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City MP marks first generation’s access to Child Benefit Fund and demands Government continues access for every young person

Stephen Morgan MP has called for the government to continue access for young people to the Child Benefit Fund (CTF), as people turning 18 today will for the first time be able to access their Child Trust Fund accounts.

The innovative government-funded savings scheme was introduced by the last Labour Government but was abolished by the current government in 2011.

The scheme was introduced with the aim that every young person had access to savings which could then be used to build on for later in life, such as: putting down a deposit on a flat, buying a car, starting a business or whatever else they chose. 

Before its abolishment, the Labour Government invested at least £250 in a fund that only the beneficiary can access, and only when they turn 18.  The money went into an account their parents could open with a financial services provider, using a voucher sent out by the government – and for children whose parents didn’t use their voucher, the Government set up an account for them.

Parents and others could pay more money into the account too, subject to an annual cap. Children with disabilities were entitled to extra annual payments into their Trust Fund from the Government, because of the extra needs young adults with disabilities face.

Around 55,000 children every month will come of age and benefit from the scheme, from now until January 2029, but only if they know about the scheme and know where their account is.

Stephen Morgan MP commented:

“Child Trust Funds were an innovative and bold policy introduced by the last Labour government to ensure every child could have the best possible start to their adult life.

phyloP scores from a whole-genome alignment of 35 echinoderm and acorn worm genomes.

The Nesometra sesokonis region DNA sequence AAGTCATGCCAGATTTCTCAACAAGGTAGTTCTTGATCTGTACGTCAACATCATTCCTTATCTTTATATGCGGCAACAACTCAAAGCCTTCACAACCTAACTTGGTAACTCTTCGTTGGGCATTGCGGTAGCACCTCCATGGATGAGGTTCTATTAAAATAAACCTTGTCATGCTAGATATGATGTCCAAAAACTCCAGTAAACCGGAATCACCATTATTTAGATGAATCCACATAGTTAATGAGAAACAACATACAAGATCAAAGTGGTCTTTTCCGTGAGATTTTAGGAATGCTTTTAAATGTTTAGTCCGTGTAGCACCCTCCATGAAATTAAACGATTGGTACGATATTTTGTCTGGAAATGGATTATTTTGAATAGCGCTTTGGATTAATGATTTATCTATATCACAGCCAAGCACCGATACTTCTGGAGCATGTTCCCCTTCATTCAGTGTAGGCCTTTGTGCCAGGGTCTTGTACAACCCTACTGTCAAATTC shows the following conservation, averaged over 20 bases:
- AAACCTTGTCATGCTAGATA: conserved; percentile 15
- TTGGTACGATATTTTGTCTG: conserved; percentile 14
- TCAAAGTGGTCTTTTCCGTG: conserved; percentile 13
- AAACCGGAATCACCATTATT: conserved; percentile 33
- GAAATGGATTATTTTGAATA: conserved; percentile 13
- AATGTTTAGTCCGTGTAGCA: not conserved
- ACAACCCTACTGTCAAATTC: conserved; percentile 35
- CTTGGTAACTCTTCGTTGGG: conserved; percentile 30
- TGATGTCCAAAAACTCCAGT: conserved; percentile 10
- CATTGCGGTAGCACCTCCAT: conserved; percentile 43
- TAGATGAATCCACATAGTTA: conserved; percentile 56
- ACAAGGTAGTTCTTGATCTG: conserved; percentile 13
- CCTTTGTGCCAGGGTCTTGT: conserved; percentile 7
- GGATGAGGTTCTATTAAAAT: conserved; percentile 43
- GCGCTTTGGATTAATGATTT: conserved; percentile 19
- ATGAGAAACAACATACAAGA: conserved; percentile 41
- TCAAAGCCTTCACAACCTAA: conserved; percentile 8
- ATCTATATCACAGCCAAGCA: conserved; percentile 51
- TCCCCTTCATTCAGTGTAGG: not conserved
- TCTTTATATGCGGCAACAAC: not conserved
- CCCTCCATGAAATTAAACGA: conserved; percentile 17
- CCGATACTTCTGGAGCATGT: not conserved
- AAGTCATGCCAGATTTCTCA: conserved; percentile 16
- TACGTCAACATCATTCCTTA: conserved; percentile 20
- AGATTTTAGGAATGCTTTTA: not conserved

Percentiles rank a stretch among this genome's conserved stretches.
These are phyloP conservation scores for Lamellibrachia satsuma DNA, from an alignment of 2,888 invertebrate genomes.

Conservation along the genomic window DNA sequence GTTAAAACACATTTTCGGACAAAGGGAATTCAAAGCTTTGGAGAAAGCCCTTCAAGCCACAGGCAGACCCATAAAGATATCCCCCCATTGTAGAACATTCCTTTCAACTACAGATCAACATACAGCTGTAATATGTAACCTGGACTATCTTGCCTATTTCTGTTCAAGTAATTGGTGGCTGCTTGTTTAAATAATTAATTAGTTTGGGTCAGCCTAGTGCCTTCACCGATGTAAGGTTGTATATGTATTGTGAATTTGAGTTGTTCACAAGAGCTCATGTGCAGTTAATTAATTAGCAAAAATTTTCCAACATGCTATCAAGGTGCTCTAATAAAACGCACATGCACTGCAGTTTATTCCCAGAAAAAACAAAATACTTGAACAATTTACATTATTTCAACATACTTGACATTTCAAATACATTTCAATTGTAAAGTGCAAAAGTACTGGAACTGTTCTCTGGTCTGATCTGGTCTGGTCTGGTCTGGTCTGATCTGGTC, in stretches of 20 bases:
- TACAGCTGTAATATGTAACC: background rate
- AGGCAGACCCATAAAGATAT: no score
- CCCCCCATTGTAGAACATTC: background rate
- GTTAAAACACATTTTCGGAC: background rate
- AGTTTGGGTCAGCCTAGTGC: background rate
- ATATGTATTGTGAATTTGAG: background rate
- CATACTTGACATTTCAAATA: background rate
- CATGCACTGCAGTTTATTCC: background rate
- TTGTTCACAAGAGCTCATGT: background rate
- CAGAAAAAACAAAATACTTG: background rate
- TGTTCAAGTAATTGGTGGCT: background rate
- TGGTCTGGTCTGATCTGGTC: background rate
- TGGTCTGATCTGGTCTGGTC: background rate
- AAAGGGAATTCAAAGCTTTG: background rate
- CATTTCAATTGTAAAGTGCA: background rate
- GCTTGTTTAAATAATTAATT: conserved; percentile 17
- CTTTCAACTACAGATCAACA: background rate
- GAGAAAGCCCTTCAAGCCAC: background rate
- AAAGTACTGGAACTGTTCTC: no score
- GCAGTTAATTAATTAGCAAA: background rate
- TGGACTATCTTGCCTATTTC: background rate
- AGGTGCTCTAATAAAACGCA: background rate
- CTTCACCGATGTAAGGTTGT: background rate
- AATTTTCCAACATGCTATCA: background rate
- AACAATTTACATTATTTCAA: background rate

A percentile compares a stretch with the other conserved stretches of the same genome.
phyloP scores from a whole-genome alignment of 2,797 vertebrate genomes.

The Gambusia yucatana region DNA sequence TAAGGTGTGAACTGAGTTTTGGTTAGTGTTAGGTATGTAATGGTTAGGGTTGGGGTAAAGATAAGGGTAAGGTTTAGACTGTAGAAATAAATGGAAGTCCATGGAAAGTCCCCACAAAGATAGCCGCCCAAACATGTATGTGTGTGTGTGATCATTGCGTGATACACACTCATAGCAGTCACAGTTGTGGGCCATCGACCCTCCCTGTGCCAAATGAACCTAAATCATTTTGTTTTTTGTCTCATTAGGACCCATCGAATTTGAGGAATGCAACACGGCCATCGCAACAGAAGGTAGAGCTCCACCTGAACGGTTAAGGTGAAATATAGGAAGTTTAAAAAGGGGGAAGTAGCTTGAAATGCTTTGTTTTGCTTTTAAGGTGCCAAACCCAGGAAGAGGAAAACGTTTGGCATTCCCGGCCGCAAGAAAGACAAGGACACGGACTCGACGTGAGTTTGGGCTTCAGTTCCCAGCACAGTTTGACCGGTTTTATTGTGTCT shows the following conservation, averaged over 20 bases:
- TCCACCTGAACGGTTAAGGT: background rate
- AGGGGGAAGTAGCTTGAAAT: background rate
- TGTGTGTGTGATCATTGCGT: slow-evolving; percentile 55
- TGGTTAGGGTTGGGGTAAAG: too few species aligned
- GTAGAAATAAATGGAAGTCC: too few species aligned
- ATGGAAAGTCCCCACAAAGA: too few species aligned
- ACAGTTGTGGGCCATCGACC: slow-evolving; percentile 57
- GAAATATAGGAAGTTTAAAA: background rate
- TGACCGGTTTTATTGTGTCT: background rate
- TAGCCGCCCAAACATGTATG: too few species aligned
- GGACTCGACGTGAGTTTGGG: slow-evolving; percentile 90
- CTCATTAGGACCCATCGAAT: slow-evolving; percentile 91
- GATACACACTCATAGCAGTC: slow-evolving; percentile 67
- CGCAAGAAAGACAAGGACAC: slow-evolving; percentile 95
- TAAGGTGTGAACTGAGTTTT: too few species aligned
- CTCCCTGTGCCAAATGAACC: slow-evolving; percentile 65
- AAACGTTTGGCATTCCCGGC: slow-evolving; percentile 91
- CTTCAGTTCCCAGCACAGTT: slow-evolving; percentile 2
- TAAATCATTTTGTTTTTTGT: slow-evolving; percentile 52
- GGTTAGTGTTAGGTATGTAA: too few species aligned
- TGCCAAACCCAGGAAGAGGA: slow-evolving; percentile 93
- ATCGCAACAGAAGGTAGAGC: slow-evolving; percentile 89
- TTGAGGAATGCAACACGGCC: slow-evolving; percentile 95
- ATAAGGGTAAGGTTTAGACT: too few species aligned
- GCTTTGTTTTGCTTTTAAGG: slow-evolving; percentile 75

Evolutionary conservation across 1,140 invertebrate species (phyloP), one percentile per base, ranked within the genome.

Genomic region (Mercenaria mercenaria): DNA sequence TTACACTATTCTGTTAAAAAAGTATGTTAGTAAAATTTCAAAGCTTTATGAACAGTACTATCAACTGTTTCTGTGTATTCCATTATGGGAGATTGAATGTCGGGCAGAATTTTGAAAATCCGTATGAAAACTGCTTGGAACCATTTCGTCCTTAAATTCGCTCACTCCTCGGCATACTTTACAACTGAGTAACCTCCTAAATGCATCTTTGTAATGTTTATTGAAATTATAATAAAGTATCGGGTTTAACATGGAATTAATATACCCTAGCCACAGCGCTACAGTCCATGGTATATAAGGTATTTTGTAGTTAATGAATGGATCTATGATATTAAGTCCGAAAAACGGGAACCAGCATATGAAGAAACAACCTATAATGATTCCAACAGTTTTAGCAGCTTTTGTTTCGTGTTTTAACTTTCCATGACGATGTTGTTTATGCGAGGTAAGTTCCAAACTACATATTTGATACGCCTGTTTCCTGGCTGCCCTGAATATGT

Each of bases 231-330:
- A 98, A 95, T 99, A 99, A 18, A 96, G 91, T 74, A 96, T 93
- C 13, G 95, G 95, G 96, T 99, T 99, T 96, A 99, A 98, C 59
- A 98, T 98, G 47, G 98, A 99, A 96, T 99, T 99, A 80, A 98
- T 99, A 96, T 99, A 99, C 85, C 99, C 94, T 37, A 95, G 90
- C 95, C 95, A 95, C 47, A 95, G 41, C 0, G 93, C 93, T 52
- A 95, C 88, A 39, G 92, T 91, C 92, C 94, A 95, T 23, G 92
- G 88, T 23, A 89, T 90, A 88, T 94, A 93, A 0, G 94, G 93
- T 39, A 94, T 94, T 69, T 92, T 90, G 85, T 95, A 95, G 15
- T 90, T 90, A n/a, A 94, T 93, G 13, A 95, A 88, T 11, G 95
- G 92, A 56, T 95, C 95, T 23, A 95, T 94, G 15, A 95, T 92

This scheme will prove incredibly vital for young people both across Portsmouth and the country over the next decade, and the government must now continue to keep this in place as we navigate our way through the economic recovery, to ensure a generation is not left behind.”

According to HMRC, around 6 million children hold a CTF with an estimated value of ‘over £7.4 billion’ in 2015-16. Meanwhile consumer group Which? has estimated that this could apply to as many as 3 million children and young people for accounts containing as much as £2.5 billion.

However, with the scheme effectively dormant for the best part of a decade, many children (and their parents) may be either unaware that their account exists, unsure how to access their account, or have lost the details of their account.

Mr Morgan added:

“We know this is an incredibly difficult period for both young people and their families, so schemes like CTF are a real lifeline for young people both now and in the long-term, with many setting off to university later this month.

It’s why it incredibly important the government provides all the support and guidance it can for young people who are eligible for the scheme, as many will understandably be unaware of this vital initiative.”